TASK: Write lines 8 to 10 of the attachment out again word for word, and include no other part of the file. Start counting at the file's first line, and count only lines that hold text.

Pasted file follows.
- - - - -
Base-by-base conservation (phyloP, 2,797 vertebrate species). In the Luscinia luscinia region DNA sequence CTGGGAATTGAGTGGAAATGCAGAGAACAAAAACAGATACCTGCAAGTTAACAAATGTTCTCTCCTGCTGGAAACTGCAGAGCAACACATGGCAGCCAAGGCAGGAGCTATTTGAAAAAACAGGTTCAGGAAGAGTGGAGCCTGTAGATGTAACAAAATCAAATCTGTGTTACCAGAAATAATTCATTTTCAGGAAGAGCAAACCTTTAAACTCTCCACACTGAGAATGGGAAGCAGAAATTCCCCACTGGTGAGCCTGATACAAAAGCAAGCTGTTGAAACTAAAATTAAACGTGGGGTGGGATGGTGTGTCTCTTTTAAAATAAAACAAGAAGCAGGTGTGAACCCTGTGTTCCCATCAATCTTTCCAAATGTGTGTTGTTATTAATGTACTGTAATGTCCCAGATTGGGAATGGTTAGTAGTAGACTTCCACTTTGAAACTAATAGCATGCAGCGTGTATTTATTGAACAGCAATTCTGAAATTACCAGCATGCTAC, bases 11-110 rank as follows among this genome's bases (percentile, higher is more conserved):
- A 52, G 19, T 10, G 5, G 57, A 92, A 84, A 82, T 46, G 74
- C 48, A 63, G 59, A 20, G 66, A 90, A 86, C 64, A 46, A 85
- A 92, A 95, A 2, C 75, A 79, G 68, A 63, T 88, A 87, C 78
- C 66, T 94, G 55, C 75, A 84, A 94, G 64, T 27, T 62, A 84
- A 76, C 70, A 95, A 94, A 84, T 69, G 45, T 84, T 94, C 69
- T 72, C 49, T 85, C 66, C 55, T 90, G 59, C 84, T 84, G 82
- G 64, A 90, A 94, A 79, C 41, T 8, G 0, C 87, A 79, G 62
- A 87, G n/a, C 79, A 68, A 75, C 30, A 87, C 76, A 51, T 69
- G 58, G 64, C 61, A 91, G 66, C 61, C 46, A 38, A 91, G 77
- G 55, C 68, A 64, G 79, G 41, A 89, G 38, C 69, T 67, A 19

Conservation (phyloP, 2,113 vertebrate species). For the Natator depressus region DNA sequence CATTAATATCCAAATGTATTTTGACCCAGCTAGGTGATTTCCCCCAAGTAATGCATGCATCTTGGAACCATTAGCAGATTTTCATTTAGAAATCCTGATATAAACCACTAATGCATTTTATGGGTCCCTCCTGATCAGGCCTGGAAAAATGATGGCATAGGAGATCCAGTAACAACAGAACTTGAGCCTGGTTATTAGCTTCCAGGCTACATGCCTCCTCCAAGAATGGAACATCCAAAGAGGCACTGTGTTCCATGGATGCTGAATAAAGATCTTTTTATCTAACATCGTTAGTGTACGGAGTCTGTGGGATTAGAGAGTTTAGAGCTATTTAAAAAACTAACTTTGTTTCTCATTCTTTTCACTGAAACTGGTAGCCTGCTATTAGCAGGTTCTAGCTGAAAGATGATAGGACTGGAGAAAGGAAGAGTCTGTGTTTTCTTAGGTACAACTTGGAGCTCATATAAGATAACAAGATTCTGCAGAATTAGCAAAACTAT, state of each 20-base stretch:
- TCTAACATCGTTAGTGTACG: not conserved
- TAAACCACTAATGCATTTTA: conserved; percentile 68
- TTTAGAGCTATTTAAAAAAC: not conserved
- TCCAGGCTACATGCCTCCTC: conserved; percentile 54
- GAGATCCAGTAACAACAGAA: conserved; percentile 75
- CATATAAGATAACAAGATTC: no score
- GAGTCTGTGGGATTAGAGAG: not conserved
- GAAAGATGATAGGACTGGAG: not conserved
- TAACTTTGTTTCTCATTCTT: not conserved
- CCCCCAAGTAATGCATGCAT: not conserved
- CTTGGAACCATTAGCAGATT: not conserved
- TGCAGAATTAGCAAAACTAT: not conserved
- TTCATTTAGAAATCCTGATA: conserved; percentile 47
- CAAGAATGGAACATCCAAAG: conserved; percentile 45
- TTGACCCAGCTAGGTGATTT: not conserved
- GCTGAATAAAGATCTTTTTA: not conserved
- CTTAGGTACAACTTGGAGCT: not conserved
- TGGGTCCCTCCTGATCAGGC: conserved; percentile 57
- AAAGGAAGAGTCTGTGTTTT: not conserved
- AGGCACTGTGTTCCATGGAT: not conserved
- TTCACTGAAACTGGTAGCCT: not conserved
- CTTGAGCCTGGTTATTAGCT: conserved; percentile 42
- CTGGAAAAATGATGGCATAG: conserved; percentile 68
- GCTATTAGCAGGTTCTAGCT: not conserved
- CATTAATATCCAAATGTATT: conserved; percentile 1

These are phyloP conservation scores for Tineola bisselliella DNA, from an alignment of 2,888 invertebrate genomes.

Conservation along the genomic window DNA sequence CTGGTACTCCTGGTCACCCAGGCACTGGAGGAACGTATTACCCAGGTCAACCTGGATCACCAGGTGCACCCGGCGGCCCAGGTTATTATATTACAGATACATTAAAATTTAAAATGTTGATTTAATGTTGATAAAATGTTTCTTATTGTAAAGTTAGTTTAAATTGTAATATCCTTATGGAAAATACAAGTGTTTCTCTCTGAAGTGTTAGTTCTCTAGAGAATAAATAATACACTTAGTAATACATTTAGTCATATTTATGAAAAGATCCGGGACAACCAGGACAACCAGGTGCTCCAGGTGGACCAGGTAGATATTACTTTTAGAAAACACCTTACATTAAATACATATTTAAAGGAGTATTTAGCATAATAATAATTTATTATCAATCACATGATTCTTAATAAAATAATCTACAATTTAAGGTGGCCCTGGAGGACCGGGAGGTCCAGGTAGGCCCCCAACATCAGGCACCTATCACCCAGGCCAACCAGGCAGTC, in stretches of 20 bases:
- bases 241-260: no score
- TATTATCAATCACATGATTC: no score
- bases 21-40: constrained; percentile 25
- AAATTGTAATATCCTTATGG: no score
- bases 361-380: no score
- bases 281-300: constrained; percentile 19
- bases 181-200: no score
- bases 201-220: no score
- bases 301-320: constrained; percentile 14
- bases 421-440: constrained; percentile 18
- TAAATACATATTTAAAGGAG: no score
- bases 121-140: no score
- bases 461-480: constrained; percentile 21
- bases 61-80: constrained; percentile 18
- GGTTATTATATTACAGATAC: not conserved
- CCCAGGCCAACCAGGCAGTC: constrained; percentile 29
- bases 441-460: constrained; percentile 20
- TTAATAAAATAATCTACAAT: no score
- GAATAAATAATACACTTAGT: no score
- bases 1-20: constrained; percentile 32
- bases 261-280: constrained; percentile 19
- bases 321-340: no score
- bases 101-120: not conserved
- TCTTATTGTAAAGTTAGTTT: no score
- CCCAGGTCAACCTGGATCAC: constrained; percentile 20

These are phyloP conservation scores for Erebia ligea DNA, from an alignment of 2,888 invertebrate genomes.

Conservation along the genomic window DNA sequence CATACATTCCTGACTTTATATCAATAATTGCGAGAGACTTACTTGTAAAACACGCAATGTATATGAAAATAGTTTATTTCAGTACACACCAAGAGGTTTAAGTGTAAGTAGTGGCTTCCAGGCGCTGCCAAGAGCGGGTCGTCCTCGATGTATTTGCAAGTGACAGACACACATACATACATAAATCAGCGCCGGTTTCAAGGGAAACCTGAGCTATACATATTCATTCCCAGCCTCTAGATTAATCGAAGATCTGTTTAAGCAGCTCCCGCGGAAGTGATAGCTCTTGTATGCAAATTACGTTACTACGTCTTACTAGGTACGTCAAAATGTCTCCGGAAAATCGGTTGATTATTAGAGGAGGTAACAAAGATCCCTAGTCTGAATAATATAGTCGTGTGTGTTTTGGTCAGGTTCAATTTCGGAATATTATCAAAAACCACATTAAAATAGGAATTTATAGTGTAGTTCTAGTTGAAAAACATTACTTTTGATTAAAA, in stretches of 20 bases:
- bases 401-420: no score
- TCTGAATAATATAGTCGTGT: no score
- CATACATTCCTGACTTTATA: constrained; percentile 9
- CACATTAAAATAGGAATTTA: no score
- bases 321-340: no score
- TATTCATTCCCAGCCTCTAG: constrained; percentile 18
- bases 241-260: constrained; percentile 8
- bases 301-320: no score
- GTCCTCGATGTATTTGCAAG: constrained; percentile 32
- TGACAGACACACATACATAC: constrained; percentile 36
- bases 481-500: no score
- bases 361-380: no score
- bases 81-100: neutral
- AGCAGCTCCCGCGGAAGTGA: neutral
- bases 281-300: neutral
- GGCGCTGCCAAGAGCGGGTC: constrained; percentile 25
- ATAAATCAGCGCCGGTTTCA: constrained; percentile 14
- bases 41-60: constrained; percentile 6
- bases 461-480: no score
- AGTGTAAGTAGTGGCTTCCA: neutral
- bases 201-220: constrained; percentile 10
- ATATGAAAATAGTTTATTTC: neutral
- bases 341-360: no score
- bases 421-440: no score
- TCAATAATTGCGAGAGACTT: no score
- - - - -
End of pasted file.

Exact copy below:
- G 64, A 90, A 94, A 79, C 41, T 8, G 0, C 87, A 79, G 62
- A 87, G n/a, C 79, A 68, A 75, C 30, A 87, C 76, A 51, T 69
- G 58, G 64, C 61, A 91, G 66, C 61, C 46, A 38, A 91, G 77